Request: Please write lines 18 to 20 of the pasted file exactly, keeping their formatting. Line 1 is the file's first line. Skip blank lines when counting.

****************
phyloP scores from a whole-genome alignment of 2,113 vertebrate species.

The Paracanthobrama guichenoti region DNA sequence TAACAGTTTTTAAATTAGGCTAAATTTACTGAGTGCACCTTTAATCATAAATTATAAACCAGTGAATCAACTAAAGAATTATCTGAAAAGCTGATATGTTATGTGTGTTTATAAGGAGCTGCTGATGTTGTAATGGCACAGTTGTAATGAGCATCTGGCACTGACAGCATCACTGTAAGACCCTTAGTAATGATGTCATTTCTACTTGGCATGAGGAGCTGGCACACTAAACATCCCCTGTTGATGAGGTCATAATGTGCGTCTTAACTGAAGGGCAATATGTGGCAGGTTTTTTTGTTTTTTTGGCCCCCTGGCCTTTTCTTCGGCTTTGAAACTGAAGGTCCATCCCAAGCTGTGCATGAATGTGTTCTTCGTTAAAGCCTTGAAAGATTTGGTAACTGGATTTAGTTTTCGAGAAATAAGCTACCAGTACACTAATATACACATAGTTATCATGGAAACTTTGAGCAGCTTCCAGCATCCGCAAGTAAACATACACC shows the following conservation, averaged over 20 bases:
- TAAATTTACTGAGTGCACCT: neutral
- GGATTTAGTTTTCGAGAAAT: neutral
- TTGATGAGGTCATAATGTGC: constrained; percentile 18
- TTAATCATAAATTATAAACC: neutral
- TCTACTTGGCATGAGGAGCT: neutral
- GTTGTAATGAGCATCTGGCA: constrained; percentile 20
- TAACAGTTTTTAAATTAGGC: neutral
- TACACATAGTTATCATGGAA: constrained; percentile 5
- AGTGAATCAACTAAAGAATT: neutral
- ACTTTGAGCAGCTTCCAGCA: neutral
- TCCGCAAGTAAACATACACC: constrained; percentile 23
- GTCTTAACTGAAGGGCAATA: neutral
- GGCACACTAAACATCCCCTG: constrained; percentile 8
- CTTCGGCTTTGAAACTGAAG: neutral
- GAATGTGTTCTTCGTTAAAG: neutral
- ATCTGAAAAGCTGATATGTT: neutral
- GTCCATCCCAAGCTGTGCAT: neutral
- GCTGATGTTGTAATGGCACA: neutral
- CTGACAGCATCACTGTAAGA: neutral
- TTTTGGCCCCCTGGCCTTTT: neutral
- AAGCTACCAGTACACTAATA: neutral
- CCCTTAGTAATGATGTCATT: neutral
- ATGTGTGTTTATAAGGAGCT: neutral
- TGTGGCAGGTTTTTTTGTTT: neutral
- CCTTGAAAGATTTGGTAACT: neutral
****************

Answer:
- ATCTGAAAAGCTGATATGTT: neutral
- GTCCATCCCAAGCTGTGCAT: neutral
- GCTGATGTTGTAATGGCACA: neutral